SCOTUS Legalized Gay Marriage - Now What?
This decision is a historic victory for gay rights activists who have fought for years in the lower courts - but what's next?
On Friday, June 26th, 2015 the U.S. Supreme Court ruled 5-4 that all Americans, regardless of their gender or sexual orientation, have the Constitutional right to marry the people they love.
This decision is a historic victory for gay rights activists who have fought for years in the lower courts.
Source: FiveThirtyEight Blog
This decision will undoubtedly impact hundreds of thousands, if not millions, of same-sex couples across America. In April, the Washington Post reported that in the United States there are currently 390,000 legal same-sex marriages and 1.2 million adults living in same-sex partnerships. With gay marriage now legal nationwide - this numbers will likely rise.
The decision in Obergefell v. Hodges expressly overrules the Supreme Court’s only prior ruling directly on same-sex marriage - a one line decision in the 1972 case of Baker v. Nelson, declaring that same-sex marriage did not raise a “substantial question” for the Court to resolve.
In the present case, the Justices found that, under the 14th Amendment, states must issue marriage licenses to same-sex couples and recognize same-sex marriages that have been performed in other states. As President Obama put it - this will end a period of “patchwork” state marriage laws - which left many same-sex couples unsure about the legal status of their union.
The Majority Decision
Justice Anthony Kennedy wrote the majority opinion and was joined by Justices Ruth Bader Ginsburg, Elena Kagan, Stephen Breyer and Sonia Sotomayor.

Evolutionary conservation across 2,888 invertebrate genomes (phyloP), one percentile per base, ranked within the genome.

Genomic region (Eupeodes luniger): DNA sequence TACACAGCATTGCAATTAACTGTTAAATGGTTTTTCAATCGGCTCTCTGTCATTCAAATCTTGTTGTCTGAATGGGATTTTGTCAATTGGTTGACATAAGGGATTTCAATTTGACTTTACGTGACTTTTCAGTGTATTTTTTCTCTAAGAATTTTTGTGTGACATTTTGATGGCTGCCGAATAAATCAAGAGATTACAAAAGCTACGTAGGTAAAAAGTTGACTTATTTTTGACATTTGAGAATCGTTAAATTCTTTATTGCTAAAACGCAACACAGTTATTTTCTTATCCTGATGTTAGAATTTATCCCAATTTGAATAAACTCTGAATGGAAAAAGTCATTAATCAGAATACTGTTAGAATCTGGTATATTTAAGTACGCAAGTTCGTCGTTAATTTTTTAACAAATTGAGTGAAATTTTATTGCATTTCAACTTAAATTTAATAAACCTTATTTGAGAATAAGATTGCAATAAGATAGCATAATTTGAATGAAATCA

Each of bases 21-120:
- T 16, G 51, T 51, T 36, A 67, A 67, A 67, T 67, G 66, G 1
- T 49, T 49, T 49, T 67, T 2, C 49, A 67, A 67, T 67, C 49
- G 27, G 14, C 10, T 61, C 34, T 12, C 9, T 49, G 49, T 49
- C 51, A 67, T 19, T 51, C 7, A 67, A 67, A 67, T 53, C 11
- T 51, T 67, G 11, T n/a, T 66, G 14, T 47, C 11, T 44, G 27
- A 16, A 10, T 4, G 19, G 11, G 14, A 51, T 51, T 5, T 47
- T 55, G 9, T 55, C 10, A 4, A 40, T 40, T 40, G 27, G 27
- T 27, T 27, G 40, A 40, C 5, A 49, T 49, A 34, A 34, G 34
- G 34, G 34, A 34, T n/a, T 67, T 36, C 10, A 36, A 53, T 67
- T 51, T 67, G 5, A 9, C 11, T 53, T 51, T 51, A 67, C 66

In a relatively rare move - the four dissenting justices each wrote an opinion. The dissenting Justices included Justices John Roberts, Antonin Scalia, Samuel Alito, and Clarence Thomas. Justice Clarence Thomas' dissent drew some controversial comparisons focused on the notion of dignity:
The U.S. is the 23rd country to make gay marriage legal nationwide
Today’s Supreme Court ruling makes the United States the 23rd country where same-sex marriage is legal nationwide.
List of countries and their date of gay marriage legalization:
- Argentina — 2010
- Belgium — 2003
- Brazil — 2013
- Canada — 2005
- Denmark — 2012
- England (UK) — 2013
- Finland — 2015
- France — 2013
- French Guiana — 2013
- Greenland — 2015
- Iceland — 2010
- Ireland — 2015
- Luxembourg — 2014
- Mexico — 2015
- The Netherlands — 2000
- New Zealand — 2013
- Norway — 2009
- Portugal — 2010
- Scotland (UK) — 2014
- South Africa — 2006
- Spain — 2005
- Sweden — 2009
- United States — 2015
- Uruguay — 2013
- Wales (UK) — 2013
Note: Gay marriage is legal everywhere in the United Kingdom except Northern Ireland.
The Inevitable Backlash
The majority decision acknowledged that the debate over the social and moral dimensions of same-sex marriage will continue to go on, making sure to remind anyone who takes up the issue that they will continue to have the protection of the First Amendment freedom of speech. The Court is clearly anticipating that some United States citizens will claim that same-sex marriage is incompatible with their religious beliefs. A number of state legislatures, in anticipation of Friday’s ruling, have begun passing measures to give businesses and others a legal right to refuse to accommodate same-sex couples.
Though SCOTUS’ decision has legalized gay marriage, current federal civil rights laws do not explicitly ban discrimination on the basis of one’s marital status or sexual orientation.